Alexis de Wannabe
Bernard-Henri Lévy is no Tocqueville.
Apr 17, 2006, Vol. 11, No. 29 • By MARTHA BAYLES
ONE THING TO AVOID, if you are not Sharon Stone, Charlie Rose, or Norman Mailer, is having lunch with Bernard-Henri Lévy.
By all accounts he merely picks at American vittles: The Wall Street Journal reports him ordering nine raw clams and leaving them on the plate, which would be more impressive if they were oysters--or perhaps not, since this is a man accustomed to living, and lunching, in Paris. What he does devour, though, is American conversation. He gulps it down, can't seem to get enough of it--a consequence also of living in Paris? The trouble is, he sometimes takes home a doggie bag without paying for it.
This is what he does to Samuel P. Huntington, whom he meets in Boston and then caricatures as nuttily xenophobic: "What startling violence wells up in his blue eyes when he says to me, 'The big problem with Hispanics, is they don't like education!'" The caricature also includes a hand-wringing retraction on the sidewalk outside the restaurant, one of those mini-calumnies that can never be disproved. Then, 20 pages later, Lévy unleashes a tirade against American "minority-rights movements," including Hispanic, on the grounds that they "result in countless demands for unlimited rights, thus gnawing at public law and running the risk of dissolving the social bond."
This exchange reflects Lévy's ambivalence toward America's extreme and (to most Europeans) disquieting ethnic diversity. His starting point, not surprisingly, is the French ideal of foreigners being ennobled and transformed by citizenship in la République. And he is not entirely free of the French prejudice that sees the United States as an agglomeration of undigested lumps that "has never really been a nation-state." Yet Lévy also marvels at the surprisingly strong bonds that hold America together. And while his effort to explain the patriotism of recent immigrants (including Arab Americans in Dearborn, Michigan) and to defend the mysterious alchemy of e pluribus unum may be the intellectual equivalent of a soufflé (a thin batter of ideas puffed up to unnatural size), it tastes pretty good, compared with the anti-American junk food recently topping the French bestseller list.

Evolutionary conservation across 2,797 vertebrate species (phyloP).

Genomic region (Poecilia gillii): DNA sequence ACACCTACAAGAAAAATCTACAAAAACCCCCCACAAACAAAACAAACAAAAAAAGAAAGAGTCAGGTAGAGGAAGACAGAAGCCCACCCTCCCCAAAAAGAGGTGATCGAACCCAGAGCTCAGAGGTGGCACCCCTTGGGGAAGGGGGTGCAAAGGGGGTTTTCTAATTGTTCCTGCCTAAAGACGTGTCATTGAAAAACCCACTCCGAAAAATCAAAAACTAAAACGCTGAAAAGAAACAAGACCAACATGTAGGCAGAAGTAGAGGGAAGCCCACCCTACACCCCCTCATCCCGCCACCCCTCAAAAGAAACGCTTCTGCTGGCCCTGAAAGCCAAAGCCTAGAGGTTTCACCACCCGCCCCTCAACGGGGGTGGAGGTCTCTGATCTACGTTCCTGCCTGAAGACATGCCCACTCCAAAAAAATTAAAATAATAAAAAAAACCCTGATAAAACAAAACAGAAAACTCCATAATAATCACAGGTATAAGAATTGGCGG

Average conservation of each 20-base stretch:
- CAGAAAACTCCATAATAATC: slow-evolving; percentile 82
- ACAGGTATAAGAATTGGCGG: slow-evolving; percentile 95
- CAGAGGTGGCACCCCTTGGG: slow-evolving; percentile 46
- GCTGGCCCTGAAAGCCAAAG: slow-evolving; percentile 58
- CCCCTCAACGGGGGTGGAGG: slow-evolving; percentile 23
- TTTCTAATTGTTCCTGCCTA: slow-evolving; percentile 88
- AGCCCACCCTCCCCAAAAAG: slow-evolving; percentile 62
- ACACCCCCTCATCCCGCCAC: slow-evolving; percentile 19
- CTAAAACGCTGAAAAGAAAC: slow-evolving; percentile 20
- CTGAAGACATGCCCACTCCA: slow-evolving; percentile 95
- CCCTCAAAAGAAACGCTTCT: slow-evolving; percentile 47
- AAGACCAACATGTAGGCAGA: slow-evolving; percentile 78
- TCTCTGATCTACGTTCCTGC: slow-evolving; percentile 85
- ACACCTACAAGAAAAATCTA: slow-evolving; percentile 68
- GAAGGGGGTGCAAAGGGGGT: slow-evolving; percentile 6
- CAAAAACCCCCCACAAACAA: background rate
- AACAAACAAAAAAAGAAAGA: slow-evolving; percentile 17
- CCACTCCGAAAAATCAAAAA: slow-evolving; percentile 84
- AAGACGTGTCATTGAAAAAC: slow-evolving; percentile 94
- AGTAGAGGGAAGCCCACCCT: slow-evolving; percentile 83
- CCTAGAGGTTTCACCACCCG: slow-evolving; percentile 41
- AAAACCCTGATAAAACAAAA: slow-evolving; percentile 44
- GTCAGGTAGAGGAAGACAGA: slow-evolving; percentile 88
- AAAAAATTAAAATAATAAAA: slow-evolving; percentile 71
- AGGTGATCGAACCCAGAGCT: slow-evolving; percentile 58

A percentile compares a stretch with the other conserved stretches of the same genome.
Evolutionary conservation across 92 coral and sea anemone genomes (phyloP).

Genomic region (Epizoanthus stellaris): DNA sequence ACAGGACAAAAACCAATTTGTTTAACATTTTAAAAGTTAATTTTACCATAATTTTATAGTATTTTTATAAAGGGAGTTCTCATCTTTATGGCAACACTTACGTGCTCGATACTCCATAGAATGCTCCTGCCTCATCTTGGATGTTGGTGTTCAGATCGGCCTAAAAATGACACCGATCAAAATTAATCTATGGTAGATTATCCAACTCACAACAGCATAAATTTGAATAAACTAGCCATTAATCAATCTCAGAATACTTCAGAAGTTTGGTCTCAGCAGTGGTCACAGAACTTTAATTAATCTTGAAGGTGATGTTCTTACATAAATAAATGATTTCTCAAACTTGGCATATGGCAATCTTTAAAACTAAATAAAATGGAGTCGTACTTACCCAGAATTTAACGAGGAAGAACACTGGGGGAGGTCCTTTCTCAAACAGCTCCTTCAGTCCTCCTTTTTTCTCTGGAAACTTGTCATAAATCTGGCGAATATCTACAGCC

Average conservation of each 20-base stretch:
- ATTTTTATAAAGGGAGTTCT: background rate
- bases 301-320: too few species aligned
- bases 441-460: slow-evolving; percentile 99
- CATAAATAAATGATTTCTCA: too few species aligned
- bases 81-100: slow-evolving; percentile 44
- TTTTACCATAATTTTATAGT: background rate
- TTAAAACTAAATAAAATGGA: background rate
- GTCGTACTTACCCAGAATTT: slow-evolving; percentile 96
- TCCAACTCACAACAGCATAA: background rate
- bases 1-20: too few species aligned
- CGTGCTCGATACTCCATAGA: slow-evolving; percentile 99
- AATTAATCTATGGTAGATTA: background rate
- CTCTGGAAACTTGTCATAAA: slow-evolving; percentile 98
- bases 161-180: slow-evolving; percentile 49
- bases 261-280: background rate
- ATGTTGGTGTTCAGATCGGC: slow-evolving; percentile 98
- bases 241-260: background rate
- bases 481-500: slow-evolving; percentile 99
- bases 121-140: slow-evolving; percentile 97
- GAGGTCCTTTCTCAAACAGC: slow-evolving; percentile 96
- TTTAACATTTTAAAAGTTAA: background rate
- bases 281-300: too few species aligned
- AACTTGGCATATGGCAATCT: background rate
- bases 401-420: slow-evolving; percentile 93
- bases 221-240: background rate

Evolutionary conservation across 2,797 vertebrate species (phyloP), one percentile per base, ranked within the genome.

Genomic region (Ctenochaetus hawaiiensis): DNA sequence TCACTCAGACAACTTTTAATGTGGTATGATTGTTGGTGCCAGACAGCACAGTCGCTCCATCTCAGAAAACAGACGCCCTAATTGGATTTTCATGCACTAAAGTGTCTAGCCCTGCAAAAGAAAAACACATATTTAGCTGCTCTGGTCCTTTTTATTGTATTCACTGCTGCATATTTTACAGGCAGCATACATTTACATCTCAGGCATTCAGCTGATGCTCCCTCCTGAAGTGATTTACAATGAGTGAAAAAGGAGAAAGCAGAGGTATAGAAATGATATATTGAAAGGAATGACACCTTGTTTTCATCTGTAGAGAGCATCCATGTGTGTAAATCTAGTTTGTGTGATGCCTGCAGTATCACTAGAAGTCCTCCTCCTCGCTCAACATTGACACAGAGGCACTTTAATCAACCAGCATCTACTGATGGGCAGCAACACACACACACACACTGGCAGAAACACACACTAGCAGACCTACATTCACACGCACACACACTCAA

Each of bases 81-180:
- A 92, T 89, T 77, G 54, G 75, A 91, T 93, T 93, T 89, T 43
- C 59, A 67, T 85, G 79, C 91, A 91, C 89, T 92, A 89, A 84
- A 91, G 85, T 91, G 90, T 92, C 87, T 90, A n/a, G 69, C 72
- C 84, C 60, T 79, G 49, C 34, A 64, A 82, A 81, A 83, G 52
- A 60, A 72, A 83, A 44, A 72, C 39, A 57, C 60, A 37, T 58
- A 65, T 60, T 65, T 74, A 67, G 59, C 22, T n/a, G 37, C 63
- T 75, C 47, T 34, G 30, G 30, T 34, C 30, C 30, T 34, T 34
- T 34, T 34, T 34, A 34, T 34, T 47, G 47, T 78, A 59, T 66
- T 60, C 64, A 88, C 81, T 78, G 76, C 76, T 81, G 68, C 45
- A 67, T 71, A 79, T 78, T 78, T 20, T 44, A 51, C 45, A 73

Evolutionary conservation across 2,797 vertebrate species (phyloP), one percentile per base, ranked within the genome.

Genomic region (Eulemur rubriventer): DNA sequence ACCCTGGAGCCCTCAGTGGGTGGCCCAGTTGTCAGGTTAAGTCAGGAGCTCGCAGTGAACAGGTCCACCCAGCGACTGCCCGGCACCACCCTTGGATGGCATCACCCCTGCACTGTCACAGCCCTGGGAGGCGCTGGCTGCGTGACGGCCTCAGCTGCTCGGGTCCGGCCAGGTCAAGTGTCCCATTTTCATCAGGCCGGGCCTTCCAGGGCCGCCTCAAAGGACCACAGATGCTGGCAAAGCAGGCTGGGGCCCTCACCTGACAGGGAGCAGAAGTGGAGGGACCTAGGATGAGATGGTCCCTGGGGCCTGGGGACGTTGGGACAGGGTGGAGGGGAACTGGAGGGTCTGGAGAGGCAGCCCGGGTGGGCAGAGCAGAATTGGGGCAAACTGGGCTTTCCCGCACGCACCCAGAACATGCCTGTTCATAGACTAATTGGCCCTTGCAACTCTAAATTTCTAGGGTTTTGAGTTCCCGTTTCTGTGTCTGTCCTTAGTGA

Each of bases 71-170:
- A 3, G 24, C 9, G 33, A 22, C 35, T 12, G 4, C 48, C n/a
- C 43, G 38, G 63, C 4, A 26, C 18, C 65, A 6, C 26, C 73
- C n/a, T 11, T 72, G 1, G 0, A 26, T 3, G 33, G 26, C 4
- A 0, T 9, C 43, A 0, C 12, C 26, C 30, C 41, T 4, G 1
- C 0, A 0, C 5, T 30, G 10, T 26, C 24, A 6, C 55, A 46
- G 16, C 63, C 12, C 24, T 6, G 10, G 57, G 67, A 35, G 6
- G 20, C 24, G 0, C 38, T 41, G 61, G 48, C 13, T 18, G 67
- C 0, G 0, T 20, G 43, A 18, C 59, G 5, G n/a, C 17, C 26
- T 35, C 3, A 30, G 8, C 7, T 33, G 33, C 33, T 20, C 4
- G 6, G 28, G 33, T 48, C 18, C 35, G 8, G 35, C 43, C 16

Granted, it is hard to get too excited about Lévy's grudging admission that, come to think of it, the United States is not really the most evil, grasping, fascist/imperialist colossus ever to bestride the earth. But here, at least, he pays for his doggie bag. He confesses to having studied some (not all) of the American debate about U.S. foreign policy in the post-Cold War era, and while he does not give the dreaded neocons the final word, he makes it quite clear that he respects them, and their fellow conservatives, for actually thinking about problems like terrorism and radical Islamism--as opposed to most liberals and leftists, who seem to him to think only about Democratic party fundraising.
On two contentious questions, then, multiculturalism and foreign policy, Lévy does a good job of cutting through the merde. Unfortunately, the same cannot be said of his observations in three other areas: arts and letters; custom and public morality; and (most egregiously) religion.
Regarding the first, Lévy is, at best, a name-dropper. Rather than write perceptively about American music, he drools over Woody Allen playing trad-jazz at the Hotel Carlyle. About classical music, popular music, and that ubiquitous American phenomenon, rap, his silence is curious, given that his wife, the actress Arielle Dombasle, is a pop singer in France. He visits no art museums, or indeed serious museums of any kind, preferring to reduce America's cultural riches to beetle-browed antiquarianism and (echoing Eco) the theme park approach to history. About literature, he manages to be shallow, gossipy, and pretentious all at once. In Asheville, North Carolina, he speculates about how F. Scott Fitzgerald passed his days while his wife Zelda was in the insane asylum there.